Medicare FAQs - General
1. What is Medicare?
Medicare is a federally-funded health insurance program. Medicare has four parts: Part A, Part B, Part C and Part D.
2. What does Medicare Part A cover?
Medicare Part A is hospital insurance and helps cover inpatient care in hospitals. Part A also helps cover skilled nursing facilities, hospice and home healthcare if certain conditions are met.
3. What does Medicare Part B cover?
Medicare Part B is medical insurance and helps cover medically-necessary services such as doctors' visits and outpatient care. Part B also covers many preventative services, such as flu shots, mammograms and Pap tests.
4. What does Medicare Part C cover?
Medicare Part C (also called Medicare Advantage) is another way to get Medicare benefits. Medicare Part C combines Part A, Part B and, sometimes, Part D (prescription drug coverage).
5. What does Medicare Part D cover?
Medicare Part D helps cover prescription drugs.
6. How do I become eligible for Medicare?
Generally, there are several ways to become eligible for Medicare:
- Most people become eligible for Medicare when they turn 65.
- If you're awarded Social Security Disability Insurance benefits for something other than Lou Gehrig's disease (ALS), you will become eligible for Medicare 24 months after the date of entitlement to cash benefits.
- If you have ALS, you will automatically be eligible for Medicare once you begin getting Social Security Disability Insurance (SSDI).
- If you have been diagnosed with ESRD or kidney failure, you will be eligible for Medicare three months after starting dialysis. If you choose self-dialysis, then Medicare coverage begins retroactively to the first month of dialysis.
7. How do I enroll in Medicare?
If you are aged 65 or older and are not disabled, getting benefits from Social Security or the RRB and have not been awarded SSDI benefits, you will need to contact the Social Security Administration (SSA) office to enroll.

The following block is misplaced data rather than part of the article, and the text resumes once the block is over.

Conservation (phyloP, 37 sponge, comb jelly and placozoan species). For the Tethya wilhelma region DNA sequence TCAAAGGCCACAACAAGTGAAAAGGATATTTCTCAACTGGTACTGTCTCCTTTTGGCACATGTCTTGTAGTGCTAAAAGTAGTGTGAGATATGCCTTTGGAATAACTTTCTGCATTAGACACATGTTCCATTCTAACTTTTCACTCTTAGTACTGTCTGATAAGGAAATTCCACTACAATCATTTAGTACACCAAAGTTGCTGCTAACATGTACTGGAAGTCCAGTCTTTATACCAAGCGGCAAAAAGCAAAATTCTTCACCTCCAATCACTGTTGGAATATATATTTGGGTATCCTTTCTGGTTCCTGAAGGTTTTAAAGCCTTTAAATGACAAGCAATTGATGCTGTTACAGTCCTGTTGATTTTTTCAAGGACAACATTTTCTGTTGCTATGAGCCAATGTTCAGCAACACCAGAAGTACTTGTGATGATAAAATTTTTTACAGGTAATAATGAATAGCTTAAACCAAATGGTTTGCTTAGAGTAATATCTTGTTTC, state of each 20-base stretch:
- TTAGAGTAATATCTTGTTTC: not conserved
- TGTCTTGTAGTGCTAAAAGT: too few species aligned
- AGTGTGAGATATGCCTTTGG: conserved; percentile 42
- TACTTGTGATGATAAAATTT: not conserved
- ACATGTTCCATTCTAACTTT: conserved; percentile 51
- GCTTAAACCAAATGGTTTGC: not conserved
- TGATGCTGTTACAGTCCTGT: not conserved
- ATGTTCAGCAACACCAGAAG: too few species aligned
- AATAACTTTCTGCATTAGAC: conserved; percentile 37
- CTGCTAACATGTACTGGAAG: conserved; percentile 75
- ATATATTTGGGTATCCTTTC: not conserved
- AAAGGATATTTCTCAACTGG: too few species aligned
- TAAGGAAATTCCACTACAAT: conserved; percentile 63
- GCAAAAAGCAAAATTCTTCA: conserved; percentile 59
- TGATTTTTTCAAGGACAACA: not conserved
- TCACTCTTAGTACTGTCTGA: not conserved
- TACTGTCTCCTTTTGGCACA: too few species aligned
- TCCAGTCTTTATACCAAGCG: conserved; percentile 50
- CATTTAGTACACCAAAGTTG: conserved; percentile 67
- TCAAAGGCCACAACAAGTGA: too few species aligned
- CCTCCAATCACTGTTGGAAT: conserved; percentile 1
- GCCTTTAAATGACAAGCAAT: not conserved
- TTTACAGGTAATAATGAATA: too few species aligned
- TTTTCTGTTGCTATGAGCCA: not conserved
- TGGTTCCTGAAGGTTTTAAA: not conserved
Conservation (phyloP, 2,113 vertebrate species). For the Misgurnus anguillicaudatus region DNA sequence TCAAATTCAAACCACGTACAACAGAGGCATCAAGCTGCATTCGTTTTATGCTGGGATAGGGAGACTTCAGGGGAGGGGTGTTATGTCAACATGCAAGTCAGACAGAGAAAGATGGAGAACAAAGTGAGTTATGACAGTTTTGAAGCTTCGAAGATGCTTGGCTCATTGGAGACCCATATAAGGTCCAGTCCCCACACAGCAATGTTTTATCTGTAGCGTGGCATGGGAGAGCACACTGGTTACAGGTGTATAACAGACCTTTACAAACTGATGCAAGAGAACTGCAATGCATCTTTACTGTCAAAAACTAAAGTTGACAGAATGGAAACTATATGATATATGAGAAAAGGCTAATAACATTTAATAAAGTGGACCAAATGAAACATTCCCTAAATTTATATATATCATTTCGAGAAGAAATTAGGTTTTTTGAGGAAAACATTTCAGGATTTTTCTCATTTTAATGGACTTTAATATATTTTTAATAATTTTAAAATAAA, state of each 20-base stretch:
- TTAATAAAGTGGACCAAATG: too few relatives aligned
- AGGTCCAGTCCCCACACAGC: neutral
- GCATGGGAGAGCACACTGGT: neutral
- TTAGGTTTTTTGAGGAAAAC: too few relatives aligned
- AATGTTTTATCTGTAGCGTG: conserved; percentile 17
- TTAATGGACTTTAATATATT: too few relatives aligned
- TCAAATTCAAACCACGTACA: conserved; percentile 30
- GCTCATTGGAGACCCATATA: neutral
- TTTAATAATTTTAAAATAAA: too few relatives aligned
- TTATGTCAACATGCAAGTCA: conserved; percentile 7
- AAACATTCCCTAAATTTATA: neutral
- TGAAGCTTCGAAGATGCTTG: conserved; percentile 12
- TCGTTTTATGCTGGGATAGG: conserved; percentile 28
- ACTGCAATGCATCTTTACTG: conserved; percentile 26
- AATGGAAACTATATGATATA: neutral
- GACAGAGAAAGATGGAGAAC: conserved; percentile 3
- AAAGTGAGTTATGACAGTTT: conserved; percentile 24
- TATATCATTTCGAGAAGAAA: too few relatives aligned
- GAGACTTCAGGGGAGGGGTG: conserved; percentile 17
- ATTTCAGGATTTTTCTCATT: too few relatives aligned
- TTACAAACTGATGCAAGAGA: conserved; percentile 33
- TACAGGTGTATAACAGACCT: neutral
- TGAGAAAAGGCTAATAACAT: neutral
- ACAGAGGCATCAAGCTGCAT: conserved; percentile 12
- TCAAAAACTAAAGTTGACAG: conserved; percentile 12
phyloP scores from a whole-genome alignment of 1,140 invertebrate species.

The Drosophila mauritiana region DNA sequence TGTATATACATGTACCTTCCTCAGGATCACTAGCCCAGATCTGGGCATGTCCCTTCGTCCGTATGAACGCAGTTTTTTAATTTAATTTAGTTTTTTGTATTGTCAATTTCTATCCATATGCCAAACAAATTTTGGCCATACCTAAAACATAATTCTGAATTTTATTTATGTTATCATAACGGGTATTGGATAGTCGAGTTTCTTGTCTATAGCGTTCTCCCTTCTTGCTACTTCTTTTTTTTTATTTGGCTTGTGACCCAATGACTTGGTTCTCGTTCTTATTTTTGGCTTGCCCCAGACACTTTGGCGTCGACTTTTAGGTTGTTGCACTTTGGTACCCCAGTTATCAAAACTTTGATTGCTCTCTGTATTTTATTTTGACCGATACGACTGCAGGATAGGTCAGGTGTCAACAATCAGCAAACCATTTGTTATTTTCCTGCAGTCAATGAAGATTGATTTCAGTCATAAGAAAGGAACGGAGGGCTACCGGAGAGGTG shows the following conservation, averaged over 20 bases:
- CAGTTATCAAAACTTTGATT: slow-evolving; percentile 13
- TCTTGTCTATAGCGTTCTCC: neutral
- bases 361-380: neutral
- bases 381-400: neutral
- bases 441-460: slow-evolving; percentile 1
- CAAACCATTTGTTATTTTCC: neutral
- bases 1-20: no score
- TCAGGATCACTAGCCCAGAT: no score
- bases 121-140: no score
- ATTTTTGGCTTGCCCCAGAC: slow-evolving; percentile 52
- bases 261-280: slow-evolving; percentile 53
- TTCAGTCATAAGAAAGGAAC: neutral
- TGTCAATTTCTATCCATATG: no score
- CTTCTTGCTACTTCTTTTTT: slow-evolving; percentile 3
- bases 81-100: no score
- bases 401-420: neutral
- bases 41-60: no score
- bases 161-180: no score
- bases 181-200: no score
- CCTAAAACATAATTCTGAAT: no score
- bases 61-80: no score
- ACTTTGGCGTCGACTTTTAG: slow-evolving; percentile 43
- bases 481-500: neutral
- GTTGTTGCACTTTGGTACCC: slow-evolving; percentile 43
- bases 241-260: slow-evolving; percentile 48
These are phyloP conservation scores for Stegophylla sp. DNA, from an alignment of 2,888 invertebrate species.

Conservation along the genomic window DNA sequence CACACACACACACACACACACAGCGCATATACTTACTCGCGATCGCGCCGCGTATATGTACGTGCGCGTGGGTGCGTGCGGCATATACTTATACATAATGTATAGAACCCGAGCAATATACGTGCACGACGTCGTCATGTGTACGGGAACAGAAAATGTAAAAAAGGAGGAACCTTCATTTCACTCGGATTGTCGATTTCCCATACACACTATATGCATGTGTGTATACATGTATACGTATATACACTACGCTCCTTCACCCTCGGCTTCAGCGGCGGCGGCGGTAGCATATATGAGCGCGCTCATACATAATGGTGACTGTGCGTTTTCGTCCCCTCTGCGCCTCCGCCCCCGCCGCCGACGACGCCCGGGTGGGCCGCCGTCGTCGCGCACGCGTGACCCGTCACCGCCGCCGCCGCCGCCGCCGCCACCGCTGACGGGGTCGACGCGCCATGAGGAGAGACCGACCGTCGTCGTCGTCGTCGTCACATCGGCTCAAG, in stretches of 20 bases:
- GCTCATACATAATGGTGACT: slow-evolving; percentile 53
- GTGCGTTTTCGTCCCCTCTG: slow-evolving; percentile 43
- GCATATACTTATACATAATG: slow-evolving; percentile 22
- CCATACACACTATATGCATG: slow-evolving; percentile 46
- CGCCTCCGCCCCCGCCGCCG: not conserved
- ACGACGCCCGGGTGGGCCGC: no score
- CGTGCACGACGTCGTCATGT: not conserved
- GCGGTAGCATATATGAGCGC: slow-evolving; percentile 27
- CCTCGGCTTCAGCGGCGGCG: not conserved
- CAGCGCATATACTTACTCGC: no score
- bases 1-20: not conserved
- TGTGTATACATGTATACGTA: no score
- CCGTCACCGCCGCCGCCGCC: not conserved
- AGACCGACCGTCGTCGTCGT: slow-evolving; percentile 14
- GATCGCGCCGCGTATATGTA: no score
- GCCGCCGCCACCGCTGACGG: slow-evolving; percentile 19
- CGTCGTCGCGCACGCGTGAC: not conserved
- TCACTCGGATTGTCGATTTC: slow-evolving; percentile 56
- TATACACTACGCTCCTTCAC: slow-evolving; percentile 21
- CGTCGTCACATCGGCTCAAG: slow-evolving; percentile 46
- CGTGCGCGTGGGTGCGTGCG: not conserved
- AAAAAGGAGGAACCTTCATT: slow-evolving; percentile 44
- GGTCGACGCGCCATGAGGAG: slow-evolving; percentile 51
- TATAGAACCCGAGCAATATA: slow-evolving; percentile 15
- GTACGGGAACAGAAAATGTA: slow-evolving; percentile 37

If you are getting Social Security or RRB benefits, have been awarded SSDI benefits or have been diagnosed with ALS, you will be automatically enrolled in Medicare. If you have been diagnosed with ESRD, you will need to contact the SSA to enroll.
8. Once I'm eligible for and enrolled in Medicare, what do I do?
Once you're enrolled in Medicare, you'll have a variety of options to choose from to get complete coverage. You can either choose a single plan to cover all your needs or you can choose a combination of plans. But before you make a decision, you should assess your health and finances and compare these with the Medicare options available to you. Your Medicare options will generally fall under two main categories: Original Medicare (also known as traditional Medicare, which includes Part A and Part B) and Medicare Advantage plans. There also are other specialized Medicare plans available.
9. What is CMS?
CMS stands for Centers for Medicare & Medicaid Services, the agency within the U.S. Department of Health and Human Services that oversees Medicare, Medicaid, the State Children's Health Insurance Program and other programs.
10. What are my rights and protections under Medicare?
No matter what kind of coverage you have, you have the right to:
- Get a decision regarding coverage and payment of healthcare services
- Appeal a decision regarding payment and coverage
- Get emergency and urgently-needed care
- Get information on covered services and costs
- File complaints, including quality-of-care complaints
- Know treatment options and participate in treatment decisions
- Privacy and confidentiality